Inductively Coupled Plasma Atomic Emission Spectrometry (ICP-AES) Analysis

THP-1 cells (1.4 × 107 cells/dish) were seeded in 150-mm dishes and differentiated into macrophages by incubation with 0.5 μM PMA at 37°C for 24 h. After incubation, the cells were washed with phosphate-buffered saline and incubated with 50 μg/mL of each test material for 6, 12, or 24 h. In a neutralization assay, PMA-differentiated THP-1 cells were pre-incubated for 30 min with anti-human SR-A1 or its isotype control at a concentration of 0.4 μg/mL. After incubation with the test materials, the supernatant was removed and the cells were washed twice with phosphate-buffered saline. The cells were then detached from the dish surface using trypsin, washed with the cell culture media, and collected. After the cells were collected, samples from three dishes were pooled for analysis. The pooled cells were counted, suspended in 1 mL of MilliQ water, and sent to Japan Food Research Laboratories (Osaka, Japan), where the samples were prepared for ICP-AES analysis as follows: the cells were heated to 500°C and ash melted with sodium carbonate. Water was added to the residue and the mixture was heated for 30 min before being passed through filter paper. The filtrates were then brought to a volume of 50 mL with ultrapure water. The mass of silicon in each sample was then measured with a Vista-MPX ICP-AES instrument (Varian, Palo Alto, CA, USA) on our behalf by Kiyokawa Plating Industry Co., Ltd. (Fukui, Japan). Silicon uptake by the cells was calculated as the amount of silicon in silica particle-treated cells minus the silicon level in non-silica-treated cells.

Statistical Analyses

Statistical analyses were performed by using the Ekuseru-Toukei 2012 software (Social Survey Research Information Co., Ltd., Tokyo, Japan). Data are presented as mean ± SD. Significant differences between the control group and experimental group were assessed by using Student’s t-test. P < 0.05 was considered statistically significant.

Methods used in the Supplementary Figures are in the supplementary figures file.

Results

Effect of Particle Size on the Pro-inflammatory Effect of Silica Particles in THP-1 Cells

The hydrodynamic diameters of the silica particles dispersed in the cell culture medium (5 mg/mL), as measured by means of dynamic light scattering, were 10.0, 24.3, 48.3, 64.7, 86.0, 285.7, and 1,164.3 nm for nSP10, nSP30, nSP50, nSP70, nSP100, mSP300, and mSP1000, respectively (Table S1 in Supplementary Material). These hydrodynamic diameters suggest that the silica particles were well dispersed in the cell culture medium. Transmission electron microscopy images of the silica particles used in the present study are provided in our previous reports (6, 21, 28).

We first evaluated the cytotoxicity of the silica particles in THP-1 cells by means of a lactate dehydrogenase cytotoxicity assay (Figure 1A). PMA-differentiated THP-1 cells were incubated with the different silica particles (nSP10, nSP30, nSP50, nSP70, nSP100, mSP300, or mSP1000) for 6, 12, or 24 h. We hardly detected cytotoxicity in our dose range at 6 and 12 h. On the other hand, dose-dependent cytotoxicity was observed at a dose greater than 100 μg/mL in all of the silica particle-treated groups at 24 h and the data suggested that larger particles tended to induce stronger cytotoxicity. In the following assays, 50 μg/mL was the maximum dose of silica particles used to avoid inducing cytotoxicity.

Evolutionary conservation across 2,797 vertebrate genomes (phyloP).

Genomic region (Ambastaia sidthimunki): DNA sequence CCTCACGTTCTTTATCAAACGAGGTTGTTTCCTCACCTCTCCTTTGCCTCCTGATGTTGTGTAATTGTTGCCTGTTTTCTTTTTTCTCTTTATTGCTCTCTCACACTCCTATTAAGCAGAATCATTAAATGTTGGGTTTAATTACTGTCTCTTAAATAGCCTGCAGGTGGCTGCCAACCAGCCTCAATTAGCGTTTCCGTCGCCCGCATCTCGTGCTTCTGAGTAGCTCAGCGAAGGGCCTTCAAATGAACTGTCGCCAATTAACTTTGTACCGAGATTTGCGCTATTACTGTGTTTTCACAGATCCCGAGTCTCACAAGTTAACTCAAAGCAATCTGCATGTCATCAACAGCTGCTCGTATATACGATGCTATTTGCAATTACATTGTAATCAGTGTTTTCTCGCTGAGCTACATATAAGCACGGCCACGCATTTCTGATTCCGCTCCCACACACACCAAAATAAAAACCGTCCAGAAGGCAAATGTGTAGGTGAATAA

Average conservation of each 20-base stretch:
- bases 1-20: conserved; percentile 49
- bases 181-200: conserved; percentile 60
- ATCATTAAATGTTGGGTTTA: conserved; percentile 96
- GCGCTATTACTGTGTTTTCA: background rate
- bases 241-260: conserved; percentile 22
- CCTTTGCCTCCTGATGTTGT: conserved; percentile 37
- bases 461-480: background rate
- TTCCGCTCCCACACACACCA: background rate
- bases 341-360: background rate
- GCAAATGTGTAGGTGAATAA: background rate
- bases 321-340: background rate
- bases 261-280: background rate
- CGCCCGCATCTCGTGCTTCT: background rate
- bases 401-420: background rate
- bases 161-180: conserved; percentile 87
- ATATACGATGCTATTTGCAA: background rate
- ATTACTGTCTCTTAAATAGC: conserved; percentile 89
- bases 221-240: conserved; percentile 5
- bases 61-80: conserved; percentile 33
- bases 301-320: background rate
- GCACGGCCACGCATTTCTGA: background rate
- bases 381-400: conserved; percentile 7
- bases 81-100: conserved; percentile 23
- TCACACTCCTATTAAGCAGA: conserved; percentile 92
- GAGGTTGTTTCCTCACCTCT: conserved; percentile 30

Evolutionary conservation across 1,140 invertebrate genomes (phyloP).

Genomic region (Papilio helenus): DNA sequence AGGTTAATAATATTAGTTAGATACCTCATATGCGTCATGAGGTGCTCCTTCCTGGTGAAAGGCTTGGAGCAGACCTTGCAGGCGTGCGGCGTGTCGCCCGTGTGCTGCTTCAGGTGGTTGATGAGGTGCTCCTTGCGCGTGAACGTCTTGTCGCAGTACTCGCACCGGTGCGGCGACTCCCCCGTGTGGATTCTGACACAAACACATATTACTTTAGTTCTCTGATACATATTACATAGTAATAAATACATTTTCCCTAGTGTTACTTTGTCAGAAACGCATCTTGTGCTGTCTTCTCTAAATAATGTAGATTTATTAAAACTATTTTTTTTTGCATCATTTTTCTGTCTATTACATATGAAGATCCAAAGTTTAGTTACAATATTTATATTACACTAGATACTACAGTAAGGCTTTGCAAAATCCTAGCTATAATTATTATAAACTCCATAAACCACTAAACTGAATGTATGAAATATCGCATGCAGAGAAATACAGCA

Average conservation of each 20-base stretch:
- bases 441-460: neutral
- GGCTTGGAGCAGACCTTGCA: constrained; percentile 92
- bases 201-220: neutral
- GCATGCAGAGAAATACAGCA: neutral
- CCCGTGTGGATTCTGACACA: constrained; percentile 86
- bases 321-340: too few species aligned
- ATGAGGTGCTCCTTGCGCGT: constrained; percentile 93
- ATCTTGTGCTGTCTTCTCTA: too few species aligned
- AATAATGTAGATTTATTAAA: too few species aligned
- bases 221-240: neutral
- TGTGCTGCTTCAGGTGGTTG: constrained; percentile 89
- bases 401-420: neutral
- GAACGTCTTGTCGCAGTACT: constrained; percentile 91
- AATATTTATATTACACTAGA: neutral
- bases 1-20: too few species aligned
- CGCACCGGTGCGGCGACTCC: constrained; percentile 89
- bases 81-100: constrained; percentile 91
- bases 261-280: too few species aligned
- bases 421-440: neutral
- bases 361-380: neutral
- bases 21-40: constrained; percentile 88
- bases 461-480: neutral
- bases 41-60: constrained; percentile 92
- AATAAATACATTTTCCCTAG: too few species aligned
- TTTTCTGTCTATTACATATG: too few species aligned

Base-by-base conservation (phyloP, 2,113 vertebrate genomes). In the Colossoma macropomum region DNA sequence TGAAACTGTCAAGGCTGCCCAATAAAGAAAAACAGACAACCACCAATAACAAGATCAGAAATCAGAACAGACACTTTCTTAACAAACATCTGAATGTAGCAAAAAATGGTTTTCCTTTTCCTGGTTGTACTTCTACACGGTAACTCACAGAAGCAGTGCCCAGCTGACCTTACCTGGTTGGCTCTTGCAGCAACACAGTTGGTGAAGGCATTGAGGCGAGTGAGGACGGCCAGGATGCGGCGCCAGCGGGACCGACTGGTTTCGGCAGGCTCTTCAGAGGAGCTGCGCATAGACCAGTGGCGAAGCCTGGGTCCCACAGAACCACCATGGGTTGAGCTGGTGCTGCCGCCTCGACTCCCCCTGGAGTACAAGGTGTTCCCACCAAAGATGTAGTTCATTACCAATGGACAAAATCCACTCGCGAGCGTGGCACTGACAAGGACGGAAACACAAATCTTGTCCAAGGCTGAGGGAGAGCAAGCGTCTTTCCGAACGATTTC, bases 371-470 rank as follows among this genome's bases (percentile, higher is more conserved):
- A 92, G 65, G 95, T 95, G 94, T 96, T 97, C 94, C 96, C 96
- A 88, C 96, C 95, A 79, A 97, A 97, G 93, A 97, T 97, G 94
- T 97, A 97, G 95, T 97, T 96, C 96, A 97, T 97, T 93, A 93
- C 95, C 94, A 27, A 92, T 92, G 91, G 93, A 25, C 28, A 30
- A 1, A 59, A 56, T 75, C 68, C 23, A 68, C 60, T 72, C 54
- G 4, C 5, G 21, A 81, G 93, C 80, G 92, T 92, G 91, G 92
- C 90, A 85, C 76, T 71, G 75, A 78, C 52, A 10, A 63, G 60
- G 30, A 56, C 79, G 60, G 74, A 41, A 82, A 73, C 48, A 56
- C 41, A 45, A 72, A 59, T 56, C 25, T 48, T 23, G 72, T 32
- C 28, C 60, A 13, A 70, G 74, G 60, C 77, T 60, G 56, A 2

FIGURE 1
www.frontiersin.org

Figure 1. Effects of silica particles on THP-1 cell viability and pro-inflammatory cytokine secretion. Phorbol 12-myristate 13-acetate-differentiated THP-1 cells were incubated with silica particles of various concentrations for 6, 12, or 24 h. After incubation, culture supernatants were collected. (A) Cell viability was determined by means of a lactate dehydrogenase assay. (B) Interleukin (IL)-1β and tumor necrosis factor (TNF)-α concentration in the culture supernatant was measured by ELISA. Data are presented as mean ± SD (n = 4 independent cultures/group). N.D., not detected.

To examine the effect of particle size on the pro-inflammatory effects of the silica particles in THP-1 cells, we measured the concentration of the pro-inflammatory cytokines IL-1β and TNF-α in the culture supernatant after incubation of the cells with the silica particles for 6, 12, or 24 h (Figure 1B). Although incubation with the silica particles for 6 or 12 h had little effect on the secretion of IL-1β and TNF-α, incubation for 24 h resulted in a marked increase in the concentrations of IL-1β and TNF-α in the supernatant in several of the silica particle-treated groups. Furthermore, a bell-shaped size-specific effect was observed, where the silica particles with a diameter of 50 nm induced the greatest secretion of IL-1β and TNF-α and silica particles with smaller or larger diameters had progressively less effect (overall size range, 10–1,000 nm). In addition, the transcript levels of IL-1β and TNF-α were increased 24 h after incubation with nSP50 compared with the control group (Figure S1 in Supplementary Material), which was consistent with the results regarding the secreted proteins. As a positive control, we also exposed the cells to crystalline silica and ATP, which has known pro-inflammatory effects, and found that with this exposure the secretion of IL-1β was increased at the 6, 12, and 24-h time points (Figure S2 in Supplementary Material), which is consistent with a previous report (29). Thus, the size-specific pro-inflammatory effects of silica particles had a relatively slow onset compared with that of crystalline silica as a control particle.